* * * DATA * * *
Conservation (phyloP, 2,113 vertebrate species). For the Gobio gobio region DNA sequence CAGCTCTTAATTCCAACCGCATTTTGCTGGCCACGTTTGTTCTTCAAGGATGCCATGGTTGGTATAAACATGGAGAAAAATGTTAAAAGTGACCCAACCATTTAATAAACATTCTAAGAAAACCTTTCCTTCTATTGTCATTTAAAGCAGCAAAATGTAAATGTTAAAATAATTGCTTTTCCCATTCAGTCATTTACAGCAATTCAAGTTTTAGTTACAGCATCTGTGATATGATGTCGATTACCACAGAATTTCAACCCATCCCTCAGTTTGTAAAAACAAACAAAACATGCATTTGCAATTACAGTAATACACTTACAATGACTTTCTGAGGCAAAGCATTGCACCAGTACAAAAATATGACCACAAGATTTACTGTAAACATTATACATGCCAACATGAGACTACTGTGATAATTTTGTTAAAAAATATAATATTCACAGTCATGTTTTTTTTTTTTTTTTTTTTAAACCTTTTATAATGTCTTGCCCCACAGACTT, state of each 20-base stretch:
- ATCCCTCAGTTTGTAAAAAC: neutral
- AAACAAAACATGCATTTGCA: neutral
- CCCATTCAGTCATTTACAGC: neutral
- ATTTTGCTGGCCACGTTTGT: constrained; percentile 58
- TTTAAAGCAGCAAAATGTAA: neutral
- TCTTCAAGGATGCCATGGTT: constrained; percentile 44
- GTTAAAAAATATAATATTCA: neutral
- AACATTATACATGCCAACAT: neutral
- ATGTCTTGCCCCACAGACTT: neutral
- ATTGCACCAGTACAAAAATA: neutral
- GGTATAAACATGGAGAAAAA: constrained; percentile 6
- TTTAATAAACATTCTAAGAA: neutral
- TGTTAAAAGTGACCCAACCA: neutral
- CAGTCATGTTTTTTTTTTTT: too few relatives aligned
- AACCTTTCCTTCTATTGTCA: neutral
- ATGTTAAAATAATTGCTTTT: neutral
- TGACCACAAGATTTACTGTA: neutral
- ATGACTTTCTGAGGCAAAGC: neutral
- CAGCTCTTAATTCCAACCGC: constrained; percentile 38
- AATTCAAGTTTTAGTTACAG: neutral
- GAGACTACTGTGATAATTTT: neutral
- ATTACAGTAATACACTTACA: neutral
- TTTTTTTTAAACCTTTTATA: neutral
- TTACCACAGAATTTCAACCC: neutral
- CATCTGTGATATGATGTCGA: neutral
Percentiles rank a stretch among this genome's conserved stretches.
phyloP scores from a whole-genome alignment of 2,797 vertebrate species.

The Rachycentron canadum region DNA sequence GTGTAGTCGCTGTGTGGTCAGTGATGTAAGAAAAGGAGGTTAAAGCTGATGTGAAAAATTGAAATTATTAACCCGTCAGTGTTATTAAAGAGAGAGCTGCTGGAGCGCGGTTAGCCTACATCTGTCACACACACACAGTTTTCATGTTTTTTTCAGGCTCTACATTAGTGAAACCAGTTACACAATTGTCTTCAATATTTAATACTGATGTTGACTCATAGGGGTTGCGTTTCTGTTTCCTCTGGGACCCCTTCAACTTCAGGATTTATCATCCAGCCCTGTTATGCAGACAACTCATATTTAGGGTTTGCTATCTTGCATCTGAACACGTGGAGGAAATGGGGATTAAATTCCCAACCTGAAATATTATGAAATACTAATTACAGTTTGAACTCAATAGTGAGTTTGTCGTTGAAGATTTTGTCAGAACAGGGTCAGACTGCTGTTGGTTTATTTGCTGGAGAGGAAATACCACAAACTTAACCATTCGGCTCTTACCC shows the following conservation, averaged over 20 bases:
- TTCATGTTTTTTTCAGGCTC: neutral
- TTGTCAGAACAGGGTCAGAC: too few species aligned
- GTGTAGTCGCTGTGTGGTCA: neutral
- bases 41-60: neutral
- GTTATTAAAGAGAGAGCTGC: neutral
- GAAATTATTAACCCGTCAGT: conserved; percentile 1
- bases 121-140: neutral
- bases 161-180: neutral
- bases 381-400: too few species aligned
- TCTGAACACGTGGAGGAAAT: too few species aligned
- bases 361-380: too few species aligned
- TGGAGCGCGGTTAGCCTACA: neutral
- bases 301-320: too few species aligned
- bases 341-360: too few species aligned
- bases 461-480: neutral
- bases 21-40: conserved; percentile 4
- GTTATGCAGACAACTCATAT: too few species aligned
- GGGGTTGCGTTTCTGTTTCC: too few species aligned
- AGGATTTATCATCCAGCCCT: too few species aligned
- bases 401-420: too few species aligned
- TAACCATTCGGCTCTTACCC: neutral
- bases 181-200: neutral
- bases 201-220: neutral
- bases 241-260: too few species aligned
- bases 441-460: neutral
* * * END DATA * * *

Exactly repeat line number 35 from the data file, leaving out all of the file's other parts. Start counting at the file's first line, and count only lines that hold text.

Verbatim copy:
- GAAATTATTAACCCGTCAGT: conserved; percentile 1